Postnatal contraception
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Barts Health
Barts Health - NHS Trust has very kindly allowed Essential Parent to use its wonderful "Going home - our guide to postnatal care" leaflet to provide the information for many of our articles, including this one.
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Midwives' postnatal appointment

Postnatal contraception

This may be the last thought on your mind when you have just had a baby. It is recommended that you do not have intercourse until after the bleeding has stopped for a few days and you feel ready. This allows for healing to take place and helps to prevent infection.
In Short
People feel ready at different times, many people do not feel ready for some months and this is normal. If you do not want to become pregnant quickly again after the birth, you will need to think about which method of contraception you are going to use before you have sex again.

Which contraceptive method will be suitable for me?

This depends on what you and your partner prefer, your medical history, any problems you had in your pregnancy and if you are breastfeeding. If you think you may want to have another baby in the next year or so you may prefer a short-acting method:

  • The combined pill – contains oestrogen and progesterone
  • The contraceptive patch – contains oestrogen and progesterone
  • The progesterone only pill
  • Male or female condoms
  • Diaphragm or cap with spermicide

These are all effective methods of contraception if used according to their instructions. Condoms and the progesterone only pill can be started straight away and can be used if you are breastfeeding.

The combined pill cannot be used if you are breastfeeding as it interferes with the production of breast milk.

If you don’t want to get pregnant again for some time one of the following long-acting reversible contraception methods may suit you:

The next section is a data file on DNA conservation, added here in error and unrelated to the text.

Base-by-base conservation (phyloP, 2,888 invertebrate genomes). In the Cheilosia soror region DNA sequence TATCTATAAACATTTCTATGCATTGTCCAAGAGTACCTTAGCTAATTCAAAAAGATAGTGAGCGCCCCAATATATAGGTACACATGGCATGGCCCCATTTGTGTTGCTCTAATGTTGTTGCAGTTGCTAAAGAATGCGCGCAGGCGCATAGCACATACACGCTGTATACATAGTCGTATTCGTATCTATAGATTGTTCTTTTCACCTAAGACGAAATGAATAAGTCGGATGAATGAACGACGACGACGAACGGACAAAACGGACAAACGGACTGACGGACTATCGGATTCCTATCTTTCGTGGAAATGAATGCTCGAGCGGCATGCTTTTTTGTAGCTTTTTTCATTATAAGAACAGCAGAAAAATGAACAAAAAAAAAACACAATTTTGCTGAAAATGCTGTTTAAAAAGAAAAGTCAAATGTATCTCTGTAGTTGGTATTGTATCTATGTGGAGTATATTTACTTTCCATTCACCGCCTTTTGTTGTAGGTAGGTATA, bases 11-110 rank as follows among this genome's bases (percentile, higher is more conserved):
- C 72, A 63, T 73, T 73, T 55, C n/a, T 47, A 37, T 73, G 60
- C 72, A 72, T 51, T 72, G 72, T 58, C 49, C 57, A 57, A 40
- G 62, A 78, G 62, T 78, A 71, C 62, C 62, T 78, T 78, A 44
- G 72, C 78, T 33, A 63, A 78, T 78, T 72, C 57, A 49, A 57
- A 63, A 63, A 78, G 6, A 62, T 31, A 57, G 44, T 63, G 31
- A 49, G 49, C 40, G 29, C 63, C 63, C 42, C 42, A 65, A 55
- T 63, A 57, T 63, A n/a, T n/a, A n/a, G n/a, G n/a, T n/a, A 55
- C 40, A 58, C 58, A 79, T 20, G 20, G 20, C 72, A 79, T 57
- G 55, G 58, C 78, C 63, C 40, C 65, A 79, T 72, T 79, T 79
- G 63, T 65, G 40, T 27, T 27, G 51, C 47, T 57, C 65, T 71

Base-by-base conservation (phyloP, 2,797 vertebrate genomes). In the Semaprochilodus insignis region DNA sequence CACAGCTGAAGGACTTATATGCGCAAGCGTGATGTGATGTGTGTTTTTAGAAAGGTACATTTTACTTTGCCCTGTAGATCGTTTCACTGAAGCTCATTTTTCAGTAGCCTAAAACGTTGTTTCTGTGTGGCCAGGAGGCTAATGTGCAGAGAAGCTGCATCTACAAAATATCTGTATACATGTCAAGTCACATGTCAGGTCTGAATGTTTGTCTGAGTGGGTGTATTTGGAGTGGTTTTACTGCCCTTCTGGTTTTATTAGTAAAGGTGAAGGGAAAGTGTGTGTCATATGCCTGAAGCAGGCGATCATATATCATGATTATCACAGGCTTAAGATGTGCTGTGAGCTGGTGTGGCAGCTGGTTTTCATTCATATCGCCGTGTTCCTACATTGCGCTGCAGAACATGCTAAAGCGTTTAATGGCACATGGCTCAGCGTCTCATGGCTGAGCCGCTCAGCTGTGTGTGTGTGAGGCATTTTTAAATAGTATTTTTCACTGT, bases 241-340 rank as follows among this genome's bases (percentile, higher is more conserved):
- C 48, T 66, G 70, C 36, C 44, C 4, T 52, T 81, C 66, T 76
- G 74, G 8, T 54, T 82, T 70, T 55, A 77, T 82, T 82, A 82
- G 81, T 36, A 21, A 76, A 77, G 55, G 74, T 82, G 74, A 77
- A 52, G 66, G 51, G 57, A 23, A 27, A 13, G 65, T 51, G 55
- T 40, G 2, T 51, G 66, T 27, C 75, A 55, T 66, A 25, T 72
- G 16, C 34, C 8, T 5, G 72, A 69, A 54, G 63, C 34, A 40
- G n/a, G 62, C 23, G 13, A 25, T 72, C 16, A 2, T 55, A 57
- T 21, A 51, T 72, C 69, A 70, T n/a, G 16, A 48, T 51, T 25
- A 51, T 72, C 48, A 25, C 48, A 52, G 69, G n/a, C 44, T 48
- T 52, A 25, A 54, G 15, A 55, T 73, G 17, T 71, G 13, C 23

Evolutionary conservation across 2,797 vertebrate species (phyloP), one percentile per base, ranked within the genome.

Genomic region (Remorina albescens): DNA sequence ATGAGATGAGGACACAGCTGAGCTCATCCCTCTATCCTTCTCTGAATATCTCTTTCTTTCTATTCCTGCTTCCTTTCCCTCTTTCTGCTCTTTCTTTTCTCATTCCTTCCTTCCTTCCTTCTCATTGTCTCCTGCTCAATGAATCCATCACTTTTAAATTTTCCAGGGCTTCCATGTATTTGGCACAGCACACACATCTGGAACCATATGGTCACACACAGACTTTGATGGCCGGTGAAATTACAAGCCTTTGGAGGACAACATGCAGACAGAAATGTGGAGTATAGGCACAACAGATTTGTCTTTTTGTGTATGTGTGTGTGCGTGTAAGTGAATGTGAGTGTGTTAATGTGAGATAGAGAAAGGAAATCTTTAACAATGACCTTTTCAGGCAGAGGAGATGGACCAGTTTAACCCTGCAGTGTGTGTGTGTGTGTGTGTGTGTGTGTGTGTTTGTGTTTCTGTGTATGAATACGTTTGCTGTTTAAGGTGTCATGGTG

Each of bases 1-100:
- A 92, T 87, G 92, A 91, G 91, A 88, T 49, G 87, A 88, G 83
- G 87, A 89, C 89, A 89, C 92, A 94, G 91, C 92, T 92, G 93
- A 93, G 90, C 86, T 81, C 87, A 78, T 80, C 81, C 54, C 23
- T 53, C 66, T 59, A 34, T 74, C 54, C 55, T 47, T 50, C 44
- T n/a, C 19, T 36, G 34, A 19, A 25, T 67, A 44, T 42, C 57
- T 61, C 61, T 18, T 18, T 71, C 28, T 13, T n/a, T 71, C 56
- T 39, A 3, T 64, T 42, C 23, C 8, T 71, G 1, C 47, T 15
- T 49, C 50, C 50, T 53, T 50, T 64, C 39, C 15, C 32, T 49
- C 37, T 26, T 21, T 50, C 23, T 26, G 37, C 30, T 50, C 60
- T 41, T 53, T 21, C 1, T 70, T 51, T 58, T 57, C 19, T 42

• Contraceptive progesterone implant – lasts for 3 years (Implanon or Nexplanon)
  • Intra-uterine system (progesterone intrauterine coil, also known as Mirena) – lasts for five years and can also lighten / stop periods
  • Contraceptive progesterone injection – lasts for 12 weeks (Depo-Provera) or eight weeks (Noristerat)
  • Intra-uterine device (copper coil) – lasts for three to 10 years depending on type.These methods are all very effective and can all be easily removed if you decide you are ready for another baby.

Implanon can be started straight away, and the Mirena coil can be inserted six weeks after having your baby. Both can be used if you are breastfeeding.

If you are absolutely sure you never want any more children you may wish to consider female sterilisation or male sterilisation (vasectomy). These are permanent methods of contraception.

If you are exclusively breastfeeding, it is common to not have periods. Some women chose to rely on this as a method of contraception. This is called lactational amenorrhoea method (LAM). This can be reliable if you are having no periods, fully breastfeeding and the baby is less than six months old. It is possible to get pregnant again before you have your first period as you ovulate two weeks before you get your period. One in 200 women using this method get pregnant in the first six months.

If you need further information about contraception please speak to your GP, midwife or health visitor at your postnatal follow up appointments. The six week check at the GP is a good opportunity to discuss contraception.

Share the knowledge
This article is for information only and should not be used for the diagnosis or treatment of medical conditions. Essential Parent has used all reasonable care in compiling the information from leading experts and institutions but makes no warranty as to its accuracy. Consult a doctor or other health care professional for diagnosis and treatment of medical conditions. For details click here.